A WOMEN’S health expert has questioned research that found calcium pills increase the risk of heart attack.
Researchers from the University of Auckland in New Zealand and the University of Aberdeen in Scotland looked at data from the trials in which a total of 12,000 people aged over 40 taking calcium supplements of 500mg or more a day took part.
It was the effect of supplements, which increased the levels of calcium circulating in the blood and caused the increased risk, they pointed out. “Given the modes benefits of calcium supplements on bone density and fracture prevention, a reassessment of the role of calcium supplements in the management of osteoporosis is warranted,” they said.
The researchers said those who had a diet naturally high in calcium were at no increased danger.
The study in the British Medical Journal recommends that doctors review their use of calcium supplements for managing osteoporosis.
Medical director of the Well Woman Centre, Dr Shirley McQuade, said none of the trails that were analysed had deliberately set out to look at heart disease, so information was not collected in any standardised form.
“Differences arising from relatively small numbers should be interpreted with caution,” she warned yesterday.
Dr McQuade said an American study, conducted several years ago, looked at the effect calcium supplements have on heart disease.
Researchers who monitored 34,500 people over an eight-year period found no change in the heart disease risk.
Dr McQuade said women, in particular, tended to take calcium supplement to protect bone density because they were more likely than men to develop osteoporosis, which increases their risk of bone fracture, especially wrist, vertebrae and hip.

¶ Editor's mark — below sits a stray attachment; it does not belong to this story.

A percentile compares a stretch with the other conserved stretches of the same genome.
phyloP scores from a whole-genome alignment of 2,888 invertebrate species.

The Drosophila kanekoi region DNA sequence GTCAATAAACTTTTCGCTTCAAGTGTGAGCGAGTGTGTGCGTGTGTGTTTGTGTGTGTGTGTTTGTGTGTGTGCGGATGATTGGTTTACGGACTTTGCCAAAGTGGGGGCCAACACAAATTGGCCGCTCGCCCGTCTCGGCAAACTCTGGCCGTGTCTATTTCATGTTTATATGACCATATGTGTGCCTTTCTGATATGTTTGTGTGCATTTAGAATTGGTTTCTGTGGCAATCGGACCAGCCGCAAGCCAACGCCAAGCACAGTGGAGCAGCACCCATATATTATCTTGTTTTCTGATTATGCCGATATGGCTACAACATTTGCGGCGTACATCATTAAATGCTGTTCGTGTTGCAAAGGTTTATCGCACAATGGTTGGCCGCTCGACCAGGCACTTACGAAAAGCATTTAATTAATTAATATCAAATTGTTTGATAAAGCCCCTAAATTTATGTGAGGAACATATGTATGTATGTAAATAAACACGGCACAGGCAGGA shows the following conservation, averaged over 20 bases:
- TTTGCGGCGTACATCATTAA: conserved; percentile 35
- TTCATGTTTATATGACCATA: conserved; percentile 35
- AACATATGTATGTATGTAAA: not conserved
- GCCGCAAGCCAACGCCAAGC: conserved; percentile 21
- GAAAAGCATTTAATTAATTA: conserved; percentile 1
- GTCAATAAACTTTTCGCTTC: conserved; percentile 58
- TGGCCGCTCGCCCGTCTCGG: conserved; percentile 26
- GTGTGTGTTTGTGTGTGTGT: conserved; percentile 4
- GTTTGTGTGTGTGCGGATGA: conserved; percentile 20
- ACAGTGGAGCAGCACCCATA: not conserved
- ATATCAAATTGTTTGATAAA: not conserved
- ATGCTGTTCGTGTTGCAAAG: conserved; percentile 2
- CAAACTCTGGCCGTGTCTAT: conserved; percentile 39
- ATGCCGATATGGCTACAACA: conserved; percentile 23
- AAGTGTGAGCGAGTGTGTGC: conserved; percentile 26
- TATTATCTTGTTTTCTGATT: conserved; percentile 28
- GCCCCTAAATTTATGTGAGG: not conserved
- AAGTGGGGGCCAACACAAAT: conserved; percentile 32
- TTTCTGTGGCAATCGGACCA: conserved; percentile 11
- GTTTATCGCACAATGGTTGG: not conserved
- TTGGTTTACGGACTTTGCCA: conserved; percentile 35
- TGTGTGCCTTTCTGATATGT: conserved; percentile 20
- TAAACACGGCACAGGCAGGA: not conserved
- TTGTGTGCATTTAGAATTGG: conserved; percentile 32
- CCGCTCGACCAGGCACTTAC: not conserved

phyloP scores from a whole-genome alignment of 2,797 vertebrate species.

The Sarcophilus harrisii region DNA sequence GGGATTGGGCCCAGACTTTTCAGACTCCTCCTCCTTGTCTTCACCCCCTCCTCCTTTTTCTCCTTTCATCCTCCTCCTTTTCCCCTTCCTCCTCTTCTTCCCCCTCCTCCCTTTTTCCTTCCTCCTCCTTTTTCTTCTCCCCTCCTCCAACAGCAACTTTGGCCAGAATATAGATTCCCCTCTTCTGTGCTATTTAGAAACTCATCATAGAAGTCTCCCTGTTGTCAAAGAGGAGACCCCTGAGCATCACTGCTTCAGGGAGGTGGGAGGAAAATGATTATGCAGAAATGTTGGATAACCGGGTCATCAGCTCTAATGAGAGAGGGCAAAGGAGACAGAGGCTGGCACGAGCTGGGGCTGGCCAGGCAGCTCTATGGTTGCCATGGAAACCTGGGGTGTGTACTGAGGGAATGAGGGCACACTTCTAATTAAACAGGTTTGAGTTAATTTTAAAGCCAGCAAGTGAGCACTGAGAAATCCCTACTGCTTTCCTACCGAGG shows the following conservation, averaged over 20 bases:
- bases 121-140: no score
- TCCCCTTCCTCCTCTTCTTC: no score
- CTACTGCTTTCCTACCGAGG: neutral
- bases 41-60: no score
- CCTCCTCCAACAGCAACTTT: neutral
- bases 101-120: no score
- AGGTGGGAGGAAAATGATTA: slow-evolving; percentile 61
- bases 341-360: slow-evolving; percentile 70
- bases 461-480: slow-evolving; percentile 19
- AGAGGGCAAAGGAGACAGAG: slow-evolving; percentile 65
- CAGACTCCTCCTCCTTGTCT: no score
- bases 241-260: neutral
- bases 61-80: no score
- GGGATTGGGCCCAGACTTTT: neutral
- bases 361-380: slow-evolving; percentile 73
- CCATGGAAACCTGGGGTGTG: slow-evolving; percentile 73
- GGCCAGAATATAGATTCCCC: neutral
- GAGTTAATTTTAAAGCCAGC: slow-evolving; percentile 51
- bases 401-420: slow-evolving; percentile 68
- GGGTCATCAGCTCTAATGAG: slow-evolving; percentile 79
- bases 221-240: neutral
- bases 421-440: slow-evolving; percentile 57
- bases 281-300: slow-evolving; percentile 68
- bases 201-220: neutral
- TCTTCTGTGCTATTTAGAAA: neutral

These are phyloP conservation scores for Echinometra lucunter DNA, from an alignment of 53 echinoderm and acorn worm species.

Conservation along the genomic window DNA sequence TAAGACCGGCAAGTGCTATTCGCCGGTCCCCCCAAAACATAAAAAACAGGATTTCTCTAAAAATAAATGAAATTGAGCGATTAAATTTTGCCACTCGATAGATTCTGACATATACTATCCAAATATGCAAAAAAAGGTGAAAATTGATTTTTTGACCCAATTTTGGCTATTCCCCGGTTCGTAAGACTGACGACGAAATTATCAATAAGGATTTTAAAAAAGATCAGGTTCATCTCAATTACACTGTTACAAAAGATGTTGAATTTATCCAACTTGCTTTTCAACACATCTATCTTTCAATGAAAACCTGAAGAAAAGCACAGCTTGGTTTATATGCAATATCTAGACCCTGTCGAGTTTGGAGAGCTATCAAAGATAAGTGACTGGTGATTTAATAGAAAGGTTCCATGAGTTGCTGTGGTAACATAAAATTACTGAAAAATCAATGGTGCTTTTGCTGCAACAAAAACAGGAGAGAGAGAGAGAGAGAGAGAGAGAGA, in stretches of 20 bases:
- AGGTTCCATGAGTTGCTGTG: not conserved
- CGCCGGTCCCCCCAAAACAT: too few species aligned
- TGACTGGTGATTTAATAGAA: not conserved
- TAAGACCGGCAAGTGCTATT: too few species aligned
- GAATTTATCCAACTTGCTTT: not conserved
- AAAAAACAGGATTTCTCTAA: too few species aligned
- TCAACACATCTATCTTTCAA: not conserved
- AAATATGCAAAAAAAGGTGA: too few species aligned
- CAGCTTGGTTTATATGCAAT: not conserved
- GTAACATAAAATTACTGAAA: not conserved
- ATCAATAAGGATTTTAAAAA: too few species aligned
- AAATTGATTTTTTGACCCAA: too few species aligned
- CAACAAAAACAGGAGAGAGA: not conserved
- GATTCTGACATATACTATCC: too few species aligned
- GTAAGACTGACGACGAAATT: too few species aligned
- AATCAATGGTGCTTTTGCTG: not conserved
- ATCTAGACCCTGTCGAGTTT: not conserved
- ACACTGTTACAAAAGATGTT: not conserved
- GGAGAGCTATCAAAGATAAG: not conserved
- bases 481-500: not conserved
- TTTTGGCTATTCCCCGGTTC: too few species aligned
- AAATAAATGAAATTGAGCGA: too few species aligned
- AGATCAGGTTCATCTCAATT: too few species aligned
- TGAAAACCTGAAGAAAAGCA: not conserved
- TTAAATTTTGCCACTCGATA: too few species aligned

Good sources of dietary calcium included dairy products, soya and fish, she pointed out.
Dr McQuade said calcium supplements were advisable where someone was found to have a low bone density.
“Perimenopausal women have also been shown to require higher level of calcium than either before or after the menopause so it is important that if they have any dietary restrictions, calcium supplements should be considered,” she said.
“From a bone healthy point of view, the best form of supplement is where calcium is combined with vitamin D.
“Interestingly, the authors of this week’s study restricted their analysis to studies that had calcium only. Previous studies on calcium and vitamin D have not shown any detrimental effect on the heart” she said.
“So my advice to women in the perimenopause is to have a high dietary intake of calcium and, if this is not possible, then add a supplement that contains calcium and vitamin D,” she said.
Dr McQuade said people diagnosed with osteoporosis should continue to take their calcium and vitamin D supplement, along with whichever osteoporosis treatment they have been prescribed.”
President of the Irish Osteoporosis Society, Prof Moira O’Brien, speaking on RTÉ radio yesterday, said calcium should always be administered with vitamin D so the body could absorb it.
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